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Confidence tricks

Wikipedia’s list of confidence tricks page is very entertaining. Consider the pig-in-a-poke:

Pig-in-a-poke originated in the late Middle Ages, when meat was scarce, but apparently rats and cats were not. The con entails a sale of a (suckling) “pig” in a “poke” (bag). The bag ostensibly contains a live healthy little pig, but actually contains a cat (not particularly prized as a source of meat, and at any rate, quite unlikely to grow to be a large hog). If one buys a “pig in a poke” without looking in the bag (a colloquial expression in the English language, meaning “to be a sucker”), the person has bought something of less value than was assumed, and has learned firsthand the lesson caveat emptor.

A trick called the glim-dropper requires a one-eyed accomplice.

One grifter goes into a store and pretends he has lost his glass eye. Everyone looks around, but the eye cannot be found. He declares that he will pay a thousand-dollar reward for the return of his eye, leaving contact information. The next day, an accomplice enters the store and pretends to find the eye. The storekeeper (the intended griftee), thinking of the reward, offers to take it and return it to its owner. The finder insists he will return it himself, and demands the owner’s address. Thinking he will lose all chance of the reward, the storekeeper offers a hundred dollars for the eye. The finder bargains him up to $250, and departs. The one-eyed man, of course, can not be found and does not return.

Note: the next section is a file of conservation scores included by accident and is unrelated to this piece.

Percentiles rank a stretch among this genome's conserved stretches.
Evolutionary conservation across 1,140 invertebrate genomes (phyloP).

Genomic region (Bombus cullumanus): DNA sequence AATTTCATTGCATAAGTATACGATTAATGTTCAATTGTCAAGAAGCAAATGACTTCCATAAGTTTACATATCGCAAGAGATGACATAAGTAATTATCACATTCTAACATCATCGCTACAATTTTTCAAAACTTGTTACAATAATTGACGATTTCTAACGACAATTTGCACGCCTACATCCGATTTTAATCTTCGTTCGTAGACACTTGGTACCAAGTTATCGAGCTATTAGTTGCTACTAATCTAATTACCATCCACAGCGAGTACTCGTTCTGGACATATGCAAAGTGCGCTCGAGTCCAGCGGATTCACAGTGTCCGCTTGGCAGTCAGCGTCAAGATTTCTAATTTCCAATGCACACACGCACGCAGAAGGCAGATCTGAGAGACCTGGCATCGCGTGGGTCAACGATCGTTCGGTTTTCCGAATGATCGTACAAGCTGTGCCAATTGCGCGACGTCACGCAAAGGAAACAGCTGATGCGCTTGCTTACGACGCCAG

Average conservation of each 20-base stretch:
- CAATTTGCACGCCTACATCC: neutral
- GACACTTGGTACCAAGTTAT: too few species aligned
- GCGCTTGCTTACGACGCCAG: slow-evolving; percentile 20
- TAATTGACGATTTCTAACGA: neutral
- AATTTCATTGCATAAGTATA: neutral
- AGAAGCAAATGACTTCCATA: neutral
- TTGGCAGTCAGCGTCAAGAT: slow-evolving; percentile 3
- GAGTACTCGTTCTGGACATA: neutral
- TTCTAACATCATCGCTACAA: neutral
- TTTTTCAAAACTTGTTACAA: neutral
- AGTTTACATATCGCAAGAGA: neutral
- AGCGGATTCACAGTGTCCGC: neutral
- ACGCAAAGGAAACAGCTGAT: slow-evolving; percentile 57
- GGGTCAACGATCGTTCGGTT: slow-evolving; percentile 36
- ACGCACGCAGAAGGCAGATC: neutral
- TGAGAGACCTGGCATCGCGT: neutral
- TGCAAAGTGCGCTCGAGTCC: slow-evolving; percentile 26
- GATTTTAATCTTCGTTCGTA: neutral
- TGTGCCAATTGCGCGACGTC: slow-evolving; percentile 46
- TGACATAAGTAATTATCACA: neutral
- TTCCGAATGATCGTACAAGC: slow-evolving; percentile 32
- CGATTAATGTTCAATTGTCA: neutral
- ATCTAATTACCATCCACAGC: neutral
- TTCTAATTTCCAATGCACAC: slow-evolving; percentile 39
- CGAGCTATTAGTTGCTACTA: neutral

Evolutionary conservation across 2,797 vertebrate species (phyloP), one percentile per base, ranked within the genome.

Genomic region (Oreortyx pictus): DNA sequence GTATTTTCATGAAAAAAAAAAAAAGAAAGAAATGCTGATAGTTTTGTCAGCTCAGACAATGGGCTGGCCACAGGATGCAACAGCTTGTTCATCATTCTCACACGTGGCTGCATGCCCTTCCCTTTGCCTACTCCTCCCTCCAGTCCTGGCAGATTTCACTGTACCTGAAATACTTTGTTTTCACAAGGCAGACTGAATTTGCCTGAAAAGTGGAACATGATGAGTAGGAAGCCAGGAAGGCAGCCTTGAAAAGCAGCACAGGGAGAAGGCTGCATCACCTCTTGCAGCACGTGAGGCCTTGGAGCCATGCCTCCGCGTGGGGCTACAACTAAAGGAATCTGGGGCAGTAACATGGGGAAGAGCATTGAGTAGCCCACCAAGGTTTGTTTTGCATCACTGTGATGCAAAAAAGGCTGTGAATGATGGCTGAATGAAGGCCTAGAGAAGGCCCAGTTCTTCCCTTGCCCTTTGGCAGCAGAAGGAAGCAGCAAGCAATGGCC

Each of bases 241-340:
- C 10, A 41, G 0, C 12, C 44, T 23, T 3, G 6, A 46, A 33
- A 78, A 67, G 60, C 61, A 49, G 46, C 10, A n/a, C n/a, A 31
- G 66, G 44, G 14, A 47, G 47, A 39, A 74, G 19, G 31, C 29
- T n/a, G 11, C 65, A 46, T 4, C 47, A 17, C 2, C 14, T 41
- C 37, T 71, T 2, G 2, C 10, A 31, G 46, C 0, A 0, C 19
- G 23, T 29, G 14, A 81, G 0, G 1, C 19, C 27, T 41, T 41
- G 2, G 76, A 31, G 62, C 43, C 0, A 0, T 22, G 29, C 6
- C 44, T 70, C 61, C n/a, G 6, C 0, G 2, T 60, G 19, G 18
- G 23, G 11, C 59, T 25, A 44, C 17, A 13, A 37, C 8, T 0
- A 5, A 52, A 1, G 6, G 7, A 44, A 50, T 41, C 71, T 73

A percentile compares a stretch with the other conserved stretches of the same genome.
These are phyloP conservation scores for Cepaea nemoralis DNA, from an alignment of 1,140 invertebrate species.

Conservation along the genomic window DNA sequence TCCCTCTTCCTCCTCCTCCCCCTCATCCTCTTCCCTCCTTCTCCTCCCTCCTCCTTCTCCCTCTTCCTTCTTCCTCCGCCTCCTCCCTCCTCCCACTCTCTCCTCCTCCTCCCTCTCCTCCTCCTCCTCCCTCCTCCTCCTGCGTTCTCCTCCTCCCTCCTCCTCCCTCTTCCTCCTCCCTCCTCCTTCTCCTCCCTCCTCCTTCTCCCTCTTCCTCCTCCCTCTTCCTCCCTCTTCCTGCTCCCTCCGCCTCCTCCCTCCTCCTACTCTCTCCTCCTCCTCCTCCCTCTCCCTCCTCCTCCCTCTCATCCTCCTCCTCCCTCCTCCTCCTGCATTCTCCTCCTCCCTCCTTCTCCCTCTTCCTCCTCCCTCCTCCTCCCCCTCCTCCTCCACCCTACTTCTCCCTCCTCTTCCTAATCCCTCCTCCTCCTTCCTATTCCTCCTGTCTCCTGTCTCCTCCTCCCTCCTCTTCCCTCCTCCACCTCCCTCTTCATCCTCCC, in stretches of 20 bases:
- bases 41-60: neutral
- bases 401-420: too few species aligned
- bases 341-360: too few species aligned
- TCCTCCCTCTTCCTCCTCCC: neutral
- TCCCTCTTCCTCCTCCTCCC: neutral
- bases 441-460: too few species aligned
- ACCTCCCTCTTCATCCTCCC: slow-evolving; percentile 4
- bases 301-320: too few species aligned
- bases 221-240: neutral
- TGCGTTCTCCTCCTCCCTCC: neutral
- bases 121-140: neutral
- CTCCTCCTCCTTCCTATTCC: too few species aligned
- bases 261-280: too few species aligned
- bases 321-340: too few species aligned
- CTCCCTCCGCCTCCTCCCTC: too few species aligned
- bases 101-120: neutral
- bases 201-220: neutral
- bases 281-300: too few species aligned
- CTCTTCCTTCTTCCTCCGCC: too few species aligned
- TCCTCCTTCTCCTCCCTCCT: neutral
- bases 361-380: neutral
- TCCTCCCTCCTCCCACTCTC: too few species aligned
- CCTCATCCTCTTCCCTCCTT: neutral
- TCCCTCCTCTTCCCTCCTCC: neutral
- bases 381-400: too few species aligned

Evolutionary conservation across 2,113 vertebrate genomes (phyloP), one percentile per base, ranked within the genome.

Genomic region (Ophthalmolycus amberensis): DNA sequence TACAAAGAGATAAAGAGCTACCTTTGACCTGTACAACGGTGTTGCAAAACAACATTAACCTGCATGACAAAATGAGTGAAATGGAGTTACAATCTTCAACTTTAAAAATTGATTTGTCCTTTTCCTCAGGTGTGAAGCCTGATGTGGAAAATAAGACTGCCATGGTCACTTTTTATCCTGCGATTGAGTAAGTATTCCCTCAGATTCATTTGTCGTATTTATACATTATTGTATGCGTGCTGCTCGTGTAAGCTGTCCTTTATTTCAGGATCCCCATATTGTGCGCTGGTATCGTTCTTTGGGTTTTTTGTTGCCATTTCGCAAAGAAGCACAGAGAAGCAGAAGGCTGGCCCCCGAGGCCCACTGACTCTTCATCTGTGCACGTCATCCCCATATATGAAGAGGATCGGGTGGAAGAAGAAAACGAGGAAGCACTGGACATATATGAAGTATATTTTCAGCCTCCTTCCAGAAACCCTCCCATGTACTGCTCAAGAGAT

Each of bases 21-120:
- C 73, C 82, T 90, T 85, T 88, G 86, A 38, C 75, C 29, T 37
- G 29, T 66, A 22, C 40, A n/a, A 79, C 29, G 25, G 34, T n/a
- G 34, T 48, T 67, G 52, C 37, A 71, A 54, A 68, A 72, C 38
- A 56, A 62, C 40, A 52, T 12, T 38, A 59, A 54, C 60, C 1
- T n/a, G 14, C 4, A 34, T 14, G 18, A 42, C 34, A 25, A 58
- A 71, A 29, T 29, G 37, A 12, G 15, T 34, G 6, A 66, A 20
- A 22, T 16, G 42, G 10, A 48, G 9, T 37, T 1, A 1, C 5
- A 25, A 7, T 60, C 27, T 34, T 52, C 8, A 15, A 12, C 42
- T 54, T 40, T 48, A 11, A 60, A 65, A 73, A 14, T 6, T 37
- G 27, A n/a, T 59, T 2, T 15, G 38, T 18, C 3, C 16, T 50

A con called The Ogged contains a very specific example of its use.

A new con trick born in the age of blogs. For this scam, the con artist creates a pseudonymous internet persona and befriends a group of people online who will become his marks. Then the scammer feigns some terrible disease, such as stomach cancer. Finally, the scammer subtly pushes the idea that his online “friends” could pitch in for something to make him feel better, such as a $700 gift certificate to the French Laundry. After the boon is received, the scam artist claims a miraculous recovery or doctor error. Finally, once the gift certificate has been cashed, the con artist claims that he must “go on hiatus” or even quit blogging altogether.

I can’t find any evidence that the FL gift certificate incident ever happened or documentation of a trick called “The Ogged” anywhere aside from Wikipedia. Anyone? (via bb)

Update: Several people wrote in about “The Ogged”. The inclusion of the term appears to be a joke. A couple of years ago, a blogger named Ogged posted that he had cancer (but not really), he gets a gift certificate to The French Laundry, the cancer comes back, and then it was added to Wikipedia as a joke. (thx, everyone…especially andy)